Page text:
Estonia has the best tax code in the OECD


For the ninth consecutive year, Estonia has the best tax code among members of the Organization for Economic Co-operation and Development – known as the OECD – according to the International Tax Competitiveness Index 2022, compiled by Tax Foundation.

“Estonia’s top score is due to four positive features of its tax system. First, it has a 20% corporate income tax rate that only applies to distributed profits. Second, it has a flat 20% personal income tax that does not apply to personal dividend income,” the report states.

“Third, its property tax only applies to the value of land, rather than the value of real estate or capital. Finally, it has a territorial tax system that exempts 100% of foreign profits made by domestic companies from domestic tax, with few restrictions.

The report highlights some of the weaknesses of the Estonian tax system. For example, Estonia has tax treaties with only 61 countries, which is below the OECD average of 74 countries.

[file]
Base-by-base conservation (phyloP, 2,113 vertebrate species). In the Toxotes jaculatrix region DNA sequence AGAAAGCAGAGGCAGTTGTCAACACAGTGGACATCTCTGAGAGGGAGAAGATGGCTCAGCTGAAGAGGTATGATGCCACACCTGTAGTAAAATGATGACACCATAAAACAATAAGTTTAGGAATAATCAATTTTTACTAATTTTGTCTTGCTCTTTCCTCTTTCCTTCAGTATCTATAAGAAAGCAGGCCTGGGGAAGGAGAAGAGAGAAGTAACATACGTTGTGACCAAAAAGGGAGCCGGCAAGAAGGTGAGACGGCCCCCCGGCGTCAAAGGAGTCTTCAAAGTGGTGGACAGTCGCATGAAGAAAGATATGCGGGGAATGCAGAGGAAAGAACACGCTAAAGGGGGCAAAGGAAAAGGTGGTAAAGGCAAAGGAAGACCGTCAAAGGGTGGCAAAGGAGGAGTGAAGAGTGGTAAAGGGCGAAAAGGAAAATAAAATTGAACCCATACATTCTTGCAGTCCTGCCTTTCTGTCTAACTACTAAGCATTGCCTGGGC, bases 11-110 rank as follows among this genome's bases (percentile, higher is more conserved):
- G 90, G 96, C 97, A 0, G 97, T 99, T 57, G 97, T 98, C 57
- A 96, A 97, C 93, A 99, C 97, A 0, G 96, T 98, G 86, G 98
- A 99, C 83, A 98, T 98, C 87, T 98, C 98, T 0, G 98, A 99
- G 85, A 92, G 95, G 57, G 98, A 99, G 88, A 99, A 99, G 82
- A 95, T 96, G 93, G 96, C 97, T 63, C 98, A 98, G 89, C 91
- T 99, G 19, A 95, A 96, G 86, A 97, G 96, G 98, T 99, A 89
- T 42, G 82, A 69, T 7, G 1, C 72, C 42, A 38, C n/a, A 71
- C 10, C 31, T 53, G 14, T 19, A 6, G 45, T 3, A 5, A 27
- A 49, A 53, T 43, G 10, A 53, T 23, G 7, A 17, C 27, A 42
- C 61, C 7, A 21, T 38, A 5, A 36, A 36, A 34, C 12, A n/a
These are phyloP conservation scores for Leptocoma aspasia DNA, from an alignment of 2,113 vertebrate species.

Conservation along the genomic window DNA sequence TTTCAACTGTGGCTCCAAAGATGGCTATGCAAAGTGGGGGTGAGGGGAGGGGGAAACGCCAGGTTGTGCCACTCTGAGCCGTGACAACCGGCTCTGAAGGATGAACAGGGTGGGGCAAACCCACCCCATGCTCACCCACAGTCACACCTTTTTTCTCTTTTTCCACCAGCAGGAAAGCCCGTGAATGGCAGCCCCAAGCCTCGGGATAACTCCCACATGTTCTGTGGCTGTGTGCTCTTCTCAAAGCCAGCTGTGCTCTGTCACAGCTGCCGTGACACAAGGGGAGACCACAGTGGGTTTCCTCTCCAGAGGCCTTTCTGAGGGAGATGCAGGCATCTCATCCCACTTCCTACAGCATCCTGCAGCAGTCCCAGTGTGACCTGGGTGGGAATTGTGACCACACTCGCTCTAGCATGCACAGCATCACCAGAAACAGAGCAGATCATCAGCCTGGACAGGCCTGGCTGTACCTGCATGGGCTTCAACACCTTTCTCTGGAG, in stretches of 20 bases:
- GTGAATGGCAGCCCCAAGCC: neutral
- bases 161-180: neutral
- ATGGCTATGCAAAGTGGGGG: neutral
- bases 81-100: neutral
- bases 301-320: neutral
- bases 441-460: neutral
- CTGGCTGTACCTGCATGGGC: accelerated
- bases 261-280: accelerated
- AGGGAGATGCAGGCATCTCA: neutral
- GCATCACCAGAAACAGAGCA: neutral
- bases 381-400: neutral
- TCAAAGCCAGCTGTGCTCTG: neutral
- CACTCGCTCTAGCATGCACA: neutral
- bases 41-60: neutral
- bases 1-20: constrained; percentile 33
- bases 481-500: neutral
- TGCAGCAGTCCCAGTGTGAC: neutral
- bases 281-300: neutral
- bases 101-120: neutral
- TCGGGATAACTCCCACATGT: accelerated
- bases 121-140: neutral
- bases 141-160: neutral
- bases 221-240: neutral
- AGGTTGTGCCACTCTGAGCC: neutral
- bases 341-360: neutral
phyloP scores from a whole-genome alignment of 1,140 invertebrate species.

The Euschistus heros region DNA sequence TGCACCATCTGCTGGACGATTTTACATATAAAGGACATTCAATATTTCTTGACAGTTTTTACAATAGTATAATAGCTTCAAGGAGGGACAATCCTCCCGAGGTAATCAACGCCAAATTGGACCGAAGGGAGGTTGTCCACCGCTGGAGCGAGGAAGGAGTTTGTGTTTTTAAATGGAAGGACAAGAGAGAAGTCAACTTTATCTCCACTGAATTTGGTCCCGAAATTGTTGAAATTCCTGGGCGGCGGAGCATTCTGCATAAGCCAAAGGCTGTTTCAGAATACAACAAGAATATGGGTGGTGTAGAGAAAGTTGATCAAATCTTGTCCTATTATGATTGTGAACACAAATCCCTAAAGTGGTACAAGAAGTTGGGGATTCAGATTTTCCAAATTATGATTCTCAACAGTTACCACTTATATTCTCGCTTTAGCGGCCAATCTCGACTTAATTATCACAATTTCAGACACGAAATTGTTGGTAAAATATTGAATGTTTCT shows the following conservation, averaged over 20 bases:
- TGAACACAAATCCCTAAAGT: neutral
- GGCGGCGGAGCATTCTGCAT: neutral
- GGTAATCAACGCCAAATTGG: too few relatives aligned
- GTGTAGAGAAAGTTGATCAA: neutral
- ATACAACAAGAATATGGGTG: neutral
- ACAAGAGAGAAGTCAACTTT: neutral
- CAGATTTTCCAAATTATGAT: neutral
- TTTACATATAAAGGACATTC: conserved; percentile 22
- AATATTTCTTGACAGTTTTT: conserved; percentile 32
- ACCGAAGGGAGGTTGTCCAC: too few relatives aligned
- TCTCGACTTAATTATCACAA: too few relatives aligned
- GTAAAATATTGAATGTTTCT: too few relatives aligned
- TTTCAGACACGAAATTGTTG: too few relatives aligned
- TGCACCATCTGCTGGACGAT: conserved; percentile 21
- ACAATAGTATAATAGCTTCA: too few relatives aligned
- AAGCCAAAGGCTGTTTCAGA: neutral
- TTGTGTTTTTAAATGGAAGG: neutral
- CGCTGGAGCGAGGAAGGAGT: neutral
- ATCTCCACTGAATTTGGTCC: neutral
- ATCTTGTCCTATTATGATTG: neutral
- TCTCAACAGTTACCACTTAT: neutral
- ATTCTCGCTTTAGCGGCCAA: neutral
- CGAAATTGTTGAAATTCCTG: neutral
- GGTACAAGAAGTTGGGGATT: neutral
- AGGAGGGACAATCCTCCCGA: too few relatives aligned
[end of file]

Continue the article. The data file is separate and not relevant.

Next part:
“Estonia’s territorial tax system is limited to European countries,” the report says as another weakness, adding that “Estonia’s thin capitalization rules are among the strictest in the OECD.”

Latvia has adopted the Estonian corporate tax system

According to the International Tax Competitiveness Index 2022, the tax systems of other leading countries receive high scores due to their excellence in one or more of the main tax categories.

“Latvia, which recently adopted the Estonian corporate tax system, also has a relatively efficient system for taxing labor income,” the report points out. Latvia is ranked second in the 2022 index.

New Zealand has the third best tax code among OECD members, Switzerland fourth and the Czech Republic fifth. Lithuania is eighth, Sweden 12th and Finland 20th.

The International Tax Competitiveness Index seeks to measure the extent to which a country’s tax system adheres to two important aspects of tax policy: competitiveness and neutrality. It is compiled by the Tax Foundation, an American think tank based in Washington, DC. It was founded in 1937 by a group of businessmen to “supervise the tax and expenditure policies of government agencies”.

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